URI
https://scholars.duke.edu/individual/pub1500695
PMID
34716530
Source
pubmed
Published In
Lifetime Data Anal
Published Date
DOI
10.1007/s10985-021-09538-0

Long-term outcomes of aortic root operations in the United States among Medicare beneficiaries.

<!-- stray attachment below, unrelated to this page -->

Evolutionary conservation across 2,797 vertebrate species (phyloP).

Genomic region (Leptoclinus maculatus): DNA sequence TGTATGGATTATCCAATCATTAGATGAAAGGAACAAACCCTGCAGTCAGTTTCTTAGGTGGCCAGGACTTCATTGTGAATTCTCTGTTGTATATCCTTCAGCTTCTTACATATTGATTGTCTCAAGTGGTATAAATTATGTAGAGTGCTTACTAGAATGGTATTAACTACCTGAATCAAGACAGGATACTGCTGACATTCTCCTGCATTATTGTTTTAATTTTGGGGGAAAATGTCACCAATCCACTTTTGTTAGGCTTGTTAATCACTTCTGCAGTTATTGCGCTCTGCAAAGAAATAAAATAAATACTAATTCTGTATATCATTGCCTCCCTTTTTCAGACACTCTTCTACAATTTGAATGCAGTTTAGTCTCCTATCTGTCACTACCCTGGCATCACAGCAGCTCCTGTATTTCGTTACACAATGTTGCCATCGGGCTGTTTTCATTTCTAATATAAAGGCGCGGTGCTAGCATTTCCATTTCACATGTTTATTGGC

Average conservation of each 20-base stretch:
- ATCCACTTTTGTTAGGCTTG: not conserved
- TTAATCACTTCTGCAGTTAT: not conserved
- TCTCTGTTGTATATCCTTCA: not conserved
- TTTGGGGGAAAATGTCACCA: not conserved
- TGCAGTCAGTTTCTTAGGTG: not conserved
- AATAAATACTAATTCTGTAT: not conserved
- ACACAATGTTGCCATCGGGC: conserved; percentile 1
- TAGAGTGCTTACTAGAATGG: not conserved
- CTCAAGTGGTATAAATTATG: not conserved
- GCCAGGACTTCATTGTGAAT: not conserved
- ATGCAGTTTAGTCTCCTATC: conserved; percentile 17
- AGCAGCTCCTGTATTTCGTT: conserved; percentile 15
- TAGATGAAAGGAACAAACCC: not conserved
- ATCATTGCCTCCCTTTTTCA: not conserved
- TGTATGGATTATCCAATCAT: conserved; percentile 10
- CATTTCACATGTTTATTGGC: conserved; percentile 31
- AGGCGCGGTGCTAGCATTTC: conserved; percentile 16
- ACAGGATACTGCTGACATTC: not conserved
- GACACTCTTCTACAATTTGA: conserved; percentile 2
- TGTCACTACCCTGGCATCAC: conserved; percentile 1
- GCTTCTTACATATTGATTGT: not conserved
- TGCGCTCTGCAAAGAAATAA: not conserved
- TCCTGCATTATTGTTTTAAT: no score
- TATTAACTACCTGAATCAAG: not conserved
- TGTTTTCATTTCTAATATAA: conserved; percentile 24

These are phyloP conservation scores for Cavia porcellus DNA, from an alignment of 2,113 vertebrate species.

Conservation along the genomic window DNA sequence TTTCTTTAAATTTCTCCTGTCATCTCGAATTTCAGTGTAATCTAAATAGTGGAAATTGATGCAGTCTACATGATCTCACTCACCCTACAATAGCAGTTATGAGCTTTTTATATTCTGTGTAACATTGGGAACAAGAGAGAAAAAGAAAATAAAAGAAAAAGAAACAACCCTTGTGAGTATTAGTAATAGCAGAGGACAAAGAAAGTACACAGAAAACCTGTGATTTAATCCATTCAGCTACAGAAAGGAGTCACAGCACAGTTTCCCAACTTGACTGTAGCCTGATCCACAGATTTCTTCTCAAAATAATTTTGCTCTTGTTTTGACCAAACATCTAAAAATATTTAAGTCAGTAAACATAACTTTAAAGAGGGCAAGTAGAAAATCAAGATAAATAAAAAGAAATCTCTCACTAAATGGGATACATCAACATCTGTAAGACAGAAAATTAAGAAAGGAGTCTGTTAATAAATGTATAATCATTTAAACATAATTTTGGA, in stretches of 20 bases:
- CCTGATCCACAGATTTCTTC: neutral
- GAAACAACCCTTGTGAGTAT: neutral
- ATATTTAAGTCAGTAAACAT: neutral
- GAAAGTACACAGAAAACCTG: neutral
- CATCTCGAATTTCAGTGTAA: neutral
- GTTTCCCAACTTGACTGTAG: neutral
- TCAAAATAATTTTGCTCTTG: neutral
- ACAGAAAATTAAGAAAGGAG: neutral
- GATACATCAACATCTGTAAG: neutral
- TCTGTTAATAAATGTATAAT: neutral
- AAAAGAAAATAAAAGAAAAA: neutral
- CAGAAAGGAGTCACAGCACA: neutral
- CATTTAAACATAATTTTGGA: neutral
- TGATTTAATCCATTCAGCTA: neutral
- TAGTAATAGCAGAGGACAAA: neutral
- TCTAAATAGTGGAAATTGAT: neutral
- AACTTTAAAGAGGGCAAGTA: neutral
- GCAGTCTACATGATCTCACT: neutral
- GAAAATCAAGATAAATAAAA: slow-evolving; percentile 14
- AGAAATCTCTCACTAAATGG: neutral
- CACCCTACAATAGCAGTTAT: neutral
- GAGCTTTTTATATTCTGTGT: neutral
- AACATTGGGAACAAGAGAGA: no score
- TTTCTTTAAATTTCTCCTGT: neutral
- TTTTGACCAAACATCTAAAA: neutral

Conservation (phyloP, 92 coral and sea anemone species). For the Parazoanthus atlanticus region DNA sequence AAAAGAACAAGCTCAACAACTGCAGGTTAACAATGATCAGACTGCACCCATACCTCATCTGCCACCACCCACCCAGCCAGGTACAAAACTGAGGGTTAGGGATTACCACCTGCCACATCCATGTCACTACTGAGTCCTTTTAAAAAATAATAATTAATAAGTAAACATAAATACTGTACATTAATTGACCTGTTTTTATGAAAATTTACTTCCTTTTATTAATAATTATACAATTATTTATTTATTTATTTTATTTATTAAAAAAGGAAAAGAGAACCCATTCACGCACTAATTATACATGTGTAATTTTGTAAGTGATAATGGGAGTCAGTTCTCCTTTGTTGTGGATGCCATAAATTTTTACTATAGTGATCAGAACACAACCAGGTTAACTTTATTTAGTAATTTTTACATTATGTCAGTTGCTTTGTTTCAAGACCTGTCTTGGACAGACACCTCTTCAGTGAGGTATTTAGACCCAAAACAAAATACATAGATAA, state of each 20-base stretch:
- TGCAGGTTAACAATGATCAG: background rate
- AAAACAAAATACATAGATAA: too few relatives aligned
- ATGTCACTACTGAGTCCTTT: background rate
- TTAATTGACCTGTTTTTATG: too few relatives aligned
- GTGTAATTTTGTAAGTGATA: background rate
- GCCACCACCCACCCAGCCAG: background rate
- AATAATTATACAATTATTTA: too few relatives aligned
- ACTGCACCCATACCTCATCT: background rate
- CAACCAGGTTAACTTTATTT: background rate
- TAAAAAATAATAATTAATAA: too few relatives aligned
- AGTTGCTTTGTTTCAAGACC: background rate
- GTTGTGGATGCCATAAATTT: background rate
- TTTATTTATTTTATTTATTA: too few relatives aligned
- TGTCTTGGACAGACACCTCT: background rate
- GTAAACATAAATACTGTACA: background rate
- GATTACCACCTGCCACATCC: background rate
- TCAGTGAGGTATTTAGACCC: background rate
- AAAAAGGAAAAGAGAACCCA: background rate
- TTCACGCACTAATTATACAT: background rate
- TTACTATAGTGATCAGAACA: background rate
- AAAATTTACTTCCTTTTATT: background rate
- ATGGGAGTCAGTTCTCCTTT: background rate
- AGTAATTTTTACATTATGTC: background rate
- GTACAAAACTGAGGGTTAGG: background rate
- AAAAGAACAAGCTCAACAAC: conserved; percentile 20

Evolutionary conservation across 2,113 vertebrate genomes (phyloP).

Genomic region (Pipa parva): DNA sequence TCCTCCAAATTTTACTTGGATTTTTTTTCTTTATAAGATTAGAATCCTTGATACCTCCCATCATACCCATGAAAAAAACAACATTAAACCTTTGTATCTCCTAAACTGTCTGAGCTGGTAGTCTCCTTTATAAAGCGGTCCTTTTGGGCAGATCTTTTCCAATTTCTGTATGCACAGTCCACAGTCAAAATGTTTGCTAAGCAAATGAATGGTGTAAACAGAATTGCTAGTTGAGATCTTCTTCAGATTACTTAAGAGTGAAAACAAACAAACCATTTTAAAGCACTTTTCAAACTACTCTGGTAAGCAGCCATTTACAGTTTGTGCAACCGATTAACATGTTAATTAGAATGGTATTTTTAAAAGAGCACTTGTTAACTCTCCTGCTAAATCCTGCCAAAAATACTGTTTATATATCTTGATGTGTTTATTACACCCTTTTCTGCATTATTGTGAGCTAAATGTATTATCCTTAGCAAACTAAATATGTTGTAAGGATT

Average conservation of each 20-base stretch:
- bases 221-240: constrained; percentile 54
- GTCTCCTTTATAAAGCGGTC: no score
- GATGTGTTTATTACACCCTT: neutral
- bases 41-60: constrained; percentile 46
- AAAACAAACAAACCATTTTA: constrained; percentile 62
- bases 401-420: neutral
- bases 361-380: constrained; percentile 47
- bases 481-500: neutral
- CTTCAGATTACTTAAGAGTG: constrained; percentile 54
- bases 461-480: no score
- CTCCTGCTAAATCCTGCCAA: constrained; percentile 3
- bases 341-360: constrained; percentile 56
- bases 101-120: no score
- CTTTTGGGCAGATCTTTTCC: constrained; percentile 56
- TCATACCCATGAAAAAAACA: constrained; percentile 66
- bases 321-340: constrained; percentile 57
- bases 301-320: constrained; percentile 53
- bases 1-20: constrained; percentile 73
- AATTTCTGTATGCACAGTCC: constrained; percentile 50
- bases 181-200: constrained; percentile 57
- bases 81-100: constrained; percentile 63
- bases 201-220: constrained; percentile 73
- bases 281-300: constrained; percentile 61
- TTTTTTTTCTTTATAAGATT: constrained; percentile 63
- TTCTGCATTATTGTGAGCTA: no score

OBJECTIVE: The best method of aortic root repair in older patients remains unknown given a lack of comparative effectiveness of long-term outcomes data. The objective of this study was to compare long-term outcomes of different surgical approaches for aortic root repair in Medicare patients using The Society of Thoracic Surgeons Adult Cardiac Surgery Database-Centers for Medicare & Medicaid Services-linked data. METHODS: A retrospective cohort study was performed by querying the Society of Thoracic Surgeons Adult Cardiac Surgery Database for patients aged 65 years or more who underwent elective aortic root repair with or without aortic valve replacement. Primary long-term end points were mortality, any stroke, and aortic valve reintervention. Short-term outcomes and long-term survival were compared among each root repair strategy. Additional risk factors for mortality after aortic root repair were assessed with a multivariable Cox proportional hazards model. RESULTS: A total of 4173 patients aged 65 years or more underwent elective aortic root repair. Patients were stratified by operative strategy: mechanical Bentall, stented bioprosthetic Bentall, stentless bioprosthetic Bentall, or valve-sparing root replacement. Mean follow-up was 5.0 (±4.6) years. Relative to mechanical Bentall, stented bioprosthetic Bentall (adjusted hazard ratio, 0.80; confidence interval, 0.66-0.97) and stentless bioprosthetic Bentall (adjusted hazard ratio, 0.70; confidence interval, 0.59-0.84) were associated with better long-term survival. In addition, stentless bioprosthetic Bentall (adjusted hazard ratio, 0.64; confidence interval, 0.47-0.80) and valve-sparing root replacement (adjusted hazard ratio, 0.51; confidence interval, 0.29-0.90) were associated with lower long-term risk of stroke. Aortic valve reintervention risk was 2-fold higher after valve-sparing root replacement compared with other operative strategies. CONCLUSIONS: In the Medicare population, there was poorer late survival and greater late stroke risk for patients undergoing mechanical Bentall and a higher rate of reintervention for valve-sparing root replacement. Bioprosthetic Bentall may be the procedure of choice in older patients undergoing aortic root repair, particularly in the era of transcatheter aortic valve replacement.